Rattiner has written 12 books, including the memoir In The Hamptons: My Fifty Years With Farmers, Fishermen, Writers, Artists, Billionaires and Celebrities, published by Random House in 2008 with an introduction by Edward Albee. A chapter of the book was reprinted in its entirety in Newsday. The New York Times and other publications gave “In the Hamptons” good reviews, and it sold well.[5] The Hamptons Too: Further Encounters With Farmers, Fishermen, Artists, Billionaires, and Celebrities, with a foreword by Alec Baldwin, was published by the State University of New York Press in May 2010. A third memoir, "Still in the Hamptons: More Tales of the Rich, the Famous and the Rest of Us," with an introductory quote by Walter Isaacson, was published by the State University Press in July 2012. A fourth memoir "In the Hamptons 4Ever" with a preface by Barbara Goldsmith was published by the New York State University Press in 2015. Other books of his cover history, including "Albert Einstein's Summer Vacation", published by Publishing Tower Press in 1980. It was about Albert Einstein's summer in Southold in 1939 and the famous letter he wrote to President Roosevelt urging the President to fund atomic Energy.

Rattiner is also a cartoonist whose work has appeared in Esquire, The Realist, Saturday Review of Literature and Maclean's in Canada, and whose cartoons have been exhibited at the Tower Gallery in Southampton, New York, and the Winter Tree Gallery in Sag Harbor, New York.[citation needed]

Media coverage[edit]

The Dennis M. Lynch documentary King of the Hamptons features Rattiner. It debuted at the Hamptons International Film Festival in fall 2010.[6] Rattiner has a speaking role in the movie Cyclops, produced by Roger Corman and starring Eric Roberts.[citation needed]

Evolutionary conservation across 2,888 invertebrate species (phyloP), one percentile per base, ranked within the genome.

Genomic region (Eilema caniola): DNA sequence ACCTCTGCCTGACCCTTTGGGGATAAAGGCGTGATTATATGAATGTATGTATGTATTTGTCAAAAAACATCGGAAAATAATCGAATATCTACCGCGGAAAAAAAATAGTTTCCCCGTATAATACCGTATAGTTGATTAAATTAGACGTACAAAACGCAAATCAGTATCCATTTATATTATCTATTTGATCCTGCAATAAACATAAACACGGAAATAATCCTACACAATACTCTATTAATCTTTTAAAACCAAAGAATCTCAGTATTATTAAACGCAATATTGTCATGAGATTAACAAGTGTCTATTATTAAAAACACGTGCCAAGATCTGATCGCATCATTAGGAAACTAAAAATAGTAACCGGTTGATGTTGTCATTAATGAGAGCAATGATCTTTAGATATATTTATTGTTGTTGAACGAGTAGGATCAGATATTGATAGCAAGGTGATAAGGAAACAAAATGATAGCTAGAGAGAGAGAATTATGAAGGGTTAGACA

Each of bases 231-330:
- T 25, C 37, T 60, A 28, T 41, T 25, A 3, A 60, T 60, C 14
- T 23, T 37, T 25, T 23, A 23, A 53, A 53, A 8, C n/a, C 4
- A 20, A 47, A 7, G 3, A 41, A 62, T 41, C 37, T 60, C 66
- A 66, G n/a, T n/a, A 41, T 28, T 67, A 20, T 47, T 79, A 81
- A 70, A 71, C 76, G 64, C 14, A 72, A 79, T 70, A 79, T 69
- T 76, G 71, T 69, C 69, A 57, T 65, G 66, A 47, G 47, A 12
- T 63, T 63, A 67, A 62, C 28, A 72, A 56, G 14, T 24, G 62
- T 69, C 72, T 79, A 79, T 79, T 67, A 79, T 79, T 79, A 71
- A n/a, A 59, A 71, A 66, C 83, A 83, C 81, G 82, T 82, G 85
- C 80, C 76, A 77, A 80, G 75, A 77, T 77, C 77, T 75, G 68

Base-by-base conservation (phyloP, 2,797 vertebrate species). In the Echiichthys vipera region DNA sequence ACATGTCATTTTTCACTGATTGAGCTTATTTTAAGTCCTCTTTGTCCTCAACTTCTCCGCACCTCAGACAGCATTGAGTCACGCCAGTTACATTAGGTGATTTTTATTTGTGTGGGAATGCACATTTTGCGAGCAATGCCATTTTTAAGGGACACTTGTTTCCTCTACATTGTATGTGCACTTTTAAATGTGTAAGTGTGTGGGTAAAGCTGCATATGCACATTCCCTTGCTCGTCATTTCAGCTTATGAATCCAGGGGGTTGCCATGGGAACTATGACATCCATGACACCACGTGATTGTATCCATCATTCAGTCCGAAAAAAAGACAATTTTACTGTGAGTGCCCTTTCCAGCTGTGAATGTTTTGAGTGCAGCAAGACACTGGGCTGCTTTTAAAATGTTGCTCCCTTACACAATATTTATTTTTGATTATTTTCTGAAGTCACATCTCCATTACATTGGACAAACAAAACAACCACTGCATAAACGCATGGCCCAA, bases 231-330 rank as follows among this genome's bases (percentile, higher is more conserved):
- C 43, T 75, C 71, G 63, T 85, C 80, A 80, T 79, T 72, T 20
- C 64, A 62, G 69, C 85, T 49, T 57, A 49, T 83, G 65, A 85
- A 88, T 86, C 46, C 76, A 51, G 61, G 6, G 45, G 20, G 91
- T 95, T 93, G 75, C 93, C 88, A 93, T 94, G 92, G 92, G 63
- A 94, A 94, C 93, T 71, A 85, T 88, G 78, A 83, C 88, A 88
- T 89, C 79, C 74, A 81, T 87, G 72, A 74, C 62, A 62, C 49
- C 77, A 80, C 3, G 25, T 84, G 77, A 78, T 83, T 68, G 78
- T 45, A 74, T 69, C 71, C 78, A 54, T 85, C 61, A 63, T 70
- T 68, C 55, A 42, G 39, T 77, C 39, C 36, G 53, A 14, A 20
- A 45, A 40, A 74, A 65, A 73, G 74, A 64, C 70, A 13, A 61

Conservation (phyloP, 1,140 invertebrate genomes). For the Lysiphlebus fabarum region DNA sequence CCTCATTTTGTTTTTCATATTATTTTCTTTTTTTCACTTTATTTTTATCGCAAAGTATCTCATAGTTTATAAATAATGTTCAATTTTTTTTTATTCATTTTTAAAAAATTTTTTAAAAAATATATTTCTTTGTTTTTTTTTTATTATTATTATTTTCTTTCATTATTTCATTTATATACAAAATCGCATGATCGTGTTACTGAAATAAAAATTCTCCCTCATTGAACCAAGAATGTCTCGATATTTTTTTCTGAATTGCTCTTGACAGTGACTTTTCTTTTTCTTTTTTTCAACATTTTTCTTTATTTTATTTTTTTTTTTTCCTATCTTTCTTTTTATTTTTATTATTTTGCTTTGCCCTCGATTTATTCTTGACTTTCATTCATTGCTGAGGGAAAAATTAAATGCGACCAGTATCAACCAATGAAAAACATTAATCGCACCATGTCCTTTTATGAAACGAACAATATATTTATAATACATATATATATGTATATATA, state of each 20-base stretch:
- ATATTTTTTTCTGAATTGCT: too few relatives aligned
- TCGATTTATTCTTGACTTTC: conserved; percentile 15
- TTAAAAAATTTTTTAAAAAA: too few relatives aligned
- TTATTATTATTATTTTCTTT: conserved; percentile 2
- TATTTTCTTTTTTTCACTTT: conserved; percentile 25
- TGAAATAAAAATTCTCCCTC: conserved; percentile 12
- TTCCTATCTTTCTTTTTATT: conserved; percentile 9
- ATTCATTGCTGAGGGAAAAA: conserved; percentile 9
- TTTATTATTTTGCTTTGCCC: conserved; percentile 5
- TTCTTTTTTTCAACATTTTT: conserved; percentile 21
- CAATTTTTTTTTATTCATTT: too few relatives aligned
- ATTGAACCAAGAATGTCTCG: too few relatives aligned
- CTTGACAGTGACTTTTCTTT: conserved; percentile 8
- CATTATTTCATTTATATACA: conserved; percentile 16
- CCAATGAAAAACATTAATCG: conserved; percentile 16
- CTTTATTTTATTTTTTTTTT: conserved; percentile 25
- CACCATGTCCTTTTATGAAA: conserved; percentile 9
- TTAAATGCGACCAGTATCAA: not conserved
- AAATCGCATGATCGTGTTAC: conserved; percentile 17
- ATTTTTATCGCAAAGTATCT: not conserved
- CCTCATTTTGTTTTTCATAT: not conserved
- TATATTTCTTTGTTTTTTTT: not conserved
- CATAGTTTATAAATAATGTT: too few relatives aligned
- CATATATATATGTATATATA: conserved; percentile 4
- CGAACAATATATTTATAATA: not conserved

In a segment of "Above and Beyond: Brokers go to great lengths to find the right properties for their clients" in Season 3 of HGTV's Selling New York (aired 1 September 2011), Rattiner was featured as a client seeking an apartment that would accommodate his tortoise (Dribble) and cat. The broker sought to find an apartment meeting Rattiner's preferences on period, location, and views that would also allow pets—including the exotic kind — and accommodate them in a room of their own.[citation needed]

Personal life[edit]

According to an interview with Dennis M. Lynch and Rattiner, conducted at the Hamptons International Film Festival and carried on YouTube,[7] Rattiner has been married several times. His fourth wife is Chris Wasserstein.[8] Rattiner is father to four children from his three previous marriages.[9]


  1. ^ Napoli, Michelle (July 2, 2000). "Dan, of the Papers: 40 Years of Hamptons Lite". The New York Times. Retrieved 2010-04-14.
  2. ^ "The Press: Hoaxer of the Hamptons". Time. August 4, 1975. Retrieved 2010-04-14.
  3. ^ Donohue, Greg. "Against All Odds - A Lighthouse Looks to the Future". Montauk Point Lighthouse Museum & Gift Shop. Archived from the original on 2012-09-08. Retrieved 2010-06-21.
  4. ^ Filip, Julia (July 1, 2011). "Art Analyst Sues The New Yorker". Courthouse News Service.
  5. ^ Schillinger, Lisa (June 29, 2008). "In the Hamptons, Plain and Fancy". The New York Times. Retrieved 2010-04-14.
  6. ^ "King of the Hamptons". TV360. Retrieved 2010-04-14.[permanent dead link]
  7. ^ "Dan Rattiner 'King of the Hamptons' at Hamptons Film Festival".
  8. ^ Finn, Robin (April 27, 2008). "From the Hamptons' Own: Now It's Dan's Memoirs". The New York Times. Retrieved 2010-04-14.
  9. ^ Ketchum, Diane (June 5, 1994). "About Long Island: A Practitioner of Freedom of the Press, on Land, Sea and Air l". The New York Times.

External links[edit]